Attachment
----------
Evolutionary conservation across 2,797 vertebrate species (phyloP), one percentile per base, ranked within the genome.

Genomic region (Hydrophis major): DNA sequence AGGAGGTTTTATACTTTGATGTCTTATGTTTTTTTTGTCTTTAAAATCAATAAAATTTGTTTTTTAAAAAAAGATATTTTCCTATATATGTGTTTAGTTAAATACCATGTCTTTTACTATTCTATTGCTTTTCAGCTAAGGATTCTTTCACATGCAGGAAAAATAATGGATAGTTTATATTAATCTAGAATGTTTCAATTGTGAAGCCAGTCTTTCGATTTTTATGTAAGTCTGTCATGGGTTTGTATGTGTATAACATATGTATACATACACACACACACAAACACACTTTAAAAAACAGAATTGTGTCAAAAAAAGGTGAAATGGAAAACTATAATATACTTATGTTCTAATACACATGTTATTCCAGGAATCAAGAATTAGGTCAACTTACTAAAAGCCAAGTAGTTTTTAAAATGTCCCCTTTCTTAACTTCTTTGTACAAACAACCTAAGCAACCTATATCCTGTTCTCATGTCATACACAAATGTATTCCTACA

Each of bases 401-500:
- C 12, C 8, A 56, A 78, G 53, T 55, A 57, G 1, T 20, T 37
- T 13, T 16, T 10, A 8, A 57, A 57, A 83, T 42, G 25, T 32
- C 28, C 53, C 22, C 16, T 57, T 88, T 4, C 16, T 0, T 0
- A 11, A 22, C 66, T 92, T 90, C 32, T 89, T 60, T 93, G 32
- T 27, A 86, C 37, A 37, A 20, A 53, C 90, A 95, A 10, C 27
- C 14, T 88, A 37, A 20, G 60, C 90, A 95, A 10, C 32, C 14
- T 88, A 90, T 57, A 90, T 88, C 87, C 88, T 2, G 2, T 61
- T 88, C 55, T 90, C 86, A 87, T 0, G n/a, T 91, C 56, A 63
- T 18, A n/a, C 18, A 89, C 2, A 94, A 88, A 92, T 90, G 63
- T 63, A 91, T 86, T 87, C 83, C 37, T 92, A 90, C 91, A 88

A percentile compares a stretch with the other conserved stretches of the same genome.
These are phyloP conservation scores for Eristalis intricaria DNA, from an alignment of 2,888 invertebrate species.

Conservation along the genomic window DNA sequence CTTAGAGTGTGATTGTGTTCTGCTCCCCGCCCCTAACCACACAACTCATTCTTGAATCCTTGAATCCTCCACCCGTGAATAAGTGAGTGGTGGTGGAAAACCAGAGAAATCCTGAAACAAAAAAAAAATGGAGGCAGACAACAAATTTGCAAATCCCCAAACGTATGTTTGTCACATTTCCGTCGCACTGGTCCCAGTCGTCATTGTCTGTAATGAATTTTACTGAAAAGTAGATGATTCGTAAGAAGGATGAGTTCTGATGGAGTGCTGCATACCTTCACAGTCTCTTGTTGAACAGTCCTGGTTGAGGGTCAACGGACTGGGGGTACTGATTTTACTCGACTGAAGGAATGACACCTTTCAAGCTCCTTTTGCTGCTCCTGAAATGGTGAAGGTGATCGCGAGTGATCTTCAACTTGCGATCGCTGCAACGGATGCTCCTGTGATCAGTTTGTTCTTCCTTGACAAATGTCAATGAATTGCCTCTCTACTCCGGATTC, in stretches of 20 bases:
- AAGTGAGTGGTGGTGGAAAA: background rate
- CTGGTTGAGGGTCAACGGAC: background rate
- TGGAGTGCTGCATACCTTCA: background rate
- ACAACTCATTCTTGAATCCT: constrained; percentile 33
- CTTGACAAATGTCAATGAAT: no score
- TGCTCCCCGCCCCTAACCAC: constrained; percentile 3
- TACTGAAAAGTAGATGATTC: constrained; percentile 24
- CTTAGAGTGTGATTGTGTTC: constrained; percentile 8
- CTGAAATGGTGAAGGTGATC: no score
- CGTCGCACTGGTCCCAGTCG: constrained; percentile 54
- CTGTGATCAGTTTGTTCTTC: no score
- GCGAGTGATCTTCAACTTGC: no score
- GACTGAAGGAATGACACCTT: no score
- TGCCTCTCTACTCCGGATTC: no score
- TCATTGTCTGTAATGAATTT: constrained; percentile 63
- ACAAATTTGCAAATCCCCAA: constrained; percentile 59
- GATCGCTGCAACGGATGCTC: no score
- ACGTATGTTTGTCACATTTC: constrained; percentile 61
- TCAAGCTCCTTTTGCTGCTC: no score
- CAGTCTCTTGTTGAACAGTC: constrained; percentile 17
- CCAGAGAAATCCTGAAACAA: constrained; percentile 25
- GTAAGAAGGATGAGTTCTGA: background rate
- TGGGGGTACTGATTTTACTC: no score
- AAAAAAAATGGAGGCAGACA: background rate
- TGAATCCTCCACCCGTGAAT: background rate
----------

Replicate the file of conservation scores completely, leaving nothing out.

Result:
Evolutionary conservation across 2,797 vertebrate species (phyloP), one percentile per base, ranked within the genome.

Genomic region (Hydrophis major): DNA sequence AGGAGGTTTTATACTTTGATGTCTTATGTTTTTTTTGTCTTTAAAATCAATAAAATTTGTTTTTTAAAAAAAGATATTTTCCTATATATGTGTTTAGTTAAATACCATGTCTTTTACTATTCTATTGCTTTTCAGCTAAGGATTCTTTCACATGCAGGAAAAATAATGGATAGTTTATATTAATCTAGAATGTTTCAATTGTGAAGCCAGTCTTTCGATTTTTATGTAAGTCTGTCATGGGTTTGTATGTGTATAACATATGTATACATACACACACACACAAACACACTTTAAAAAACAGAATTGTGTCAAAAAAAGGTGAAATGGAAAACTATAATATACTTATGTTCTAATACACATGTTATTCCAGGAATCAAGAATTAGGTCAACTTACTAAAAGCCAAGTAGTTTTTAAAATGTCCCCTTTCTTAACTTCTTTGTACAAACAACCTAAGCAACCTATATCCTGTTCTCATGTCATACACAAATGTATTCCTACA

Each of bases 401-500:
- C 12, C 8, A 56, A 78, G 53, T 55, A 57, G 1, T 20, T 37
- T 13, T 16, T 10, A 8, A 57, A 57, A 83, T 42, G 25, T 32
- C 28, C 53, C 22, C 16, T 57, T 88, T 4, C 16, T 0, T 0
- A 11, A 22, C 66, T 92, T 90, C 32, T 89, T 60, T 93, G 32
- T 27, A 86, C 37, A 37, A 20, A 53, C 90, A 95, A 10, C 27
- C 14, T 88, A 37, A 20, G 60, C 90, A 95, A 10, C 32, C 14
- T 88, A 90, T 57, A 90, T 88, C 87, C 88, T 2, G 2, T 61
- T 88, C 55, T 90, C 86, A 87, T 0, G n/a, T 91, C 56, A 63
- T 18, A n/a, C 18, A 89, C 2, A 94, A 88, A 92, T 90, G 63
- T 63, A 91, T 86, T 87, C 83, C 37, T 92, A 90, C 91, A 88

A percentile compares a stretch with the other conserved stretches of the same genome.
These are phyloP conservation scores for Eristalis intricaria DNA, from an alignment of 2,888 invertebrate species.

Conservation along the genomic window DNA sequence CTTAGAGTGTGATTGTGTTCTGCTCCCCGCCCCTAACCACACAACTCATTCTTGAATCCTTGAATCCTCCACCCGTGAATAAGTGAGTGGTGGTGGAAAACCAGAGAAATCCTGAAACAAAAAAAAAATGGAGGCAGACAACAAATTTGCAAATCCCCAAACGTATGTTTGTCACATTTCCGTCGCACTGGTCCCAGTCGTCATTGTCTGTAATGAATTTTACTGAAAAGTAGATGATTCGTAAGAAGGATGAGTTCTGATGGAGTGCTGCATACCTTCACAGTCTCTTGTTGAACAGTCCTGGTTGAGGGTCAACGGACTGGGGGTACTGATTTTACTCGACTGAAGGAATGACACCTTTCAAGCTCCTTTTGCTGCTCCTGAAATGGTGAAGGTGATCGCGAGTGATCTTCAACTTGCGATCGCTGCAACGGATGCTCCTGTGATCAGTTTGTTCTTCCTTGACAAATGTCAATGAATTGCCTCTCTACTCCGGATTC, in stretches of 20 bases:
- AAGTGAGTGGTGGTGGAAAA: background rate
- CTGGTTGAGGGTCAACGGAC: background rate
- TGGAGTGCTGCATACCTTCA: background rate
- ACAACTCATTCTTGAATCCT: constrained; percentile 33
- CTTGACAAATGTCAATGAAT: no score
- TGCTCCCCGCCCCTAACCAC: constrained; percentile 3
- TACTGAAAAGTAGATGATTC: constrained; percentile 24
- CTTAGAGTGTGATTGTGTTC: constrained; percentile 8
- CTGAAATGGTGAAGGTGATC: no score
- CGTCGCACTGGTCCCAGTCG: constrained; percentile 54
- CTGTGATCAGTTTGTTCTTC: no score
- GCGAGTGATCTTCAACTTGC: no score
- GACTGAAGGAATGACACCTT: no score
- TGCCTCTCTACTCCGGATTC: no score
- TCATTGTCTGTAATGAATTT: constrained; percentile 63
- ACAAATTTGCAAATCCCCAA: constrained; percentile 59
- GATCGCTGCAACGGATGCTC: no score
- ACGTATGTTTGTCACATTTC: constrained; percentile 61
- TCAAGCTCCTTTTGCTGCTC: no score
- CAGTCTCTTGTTGAACAGTC: constrained; percentile 17
- CCAGAGAAATCCTGAAACAA: constrained; percentile 25
- GTAAGAAGGATGAGTTCTGA: background rate
- TGGGGGTACTGATTTTACTC: no score
- AAAAAAAATGGAGGCAGACA: background rate
- TGAATCCTCCACCCGTGAAT: background rate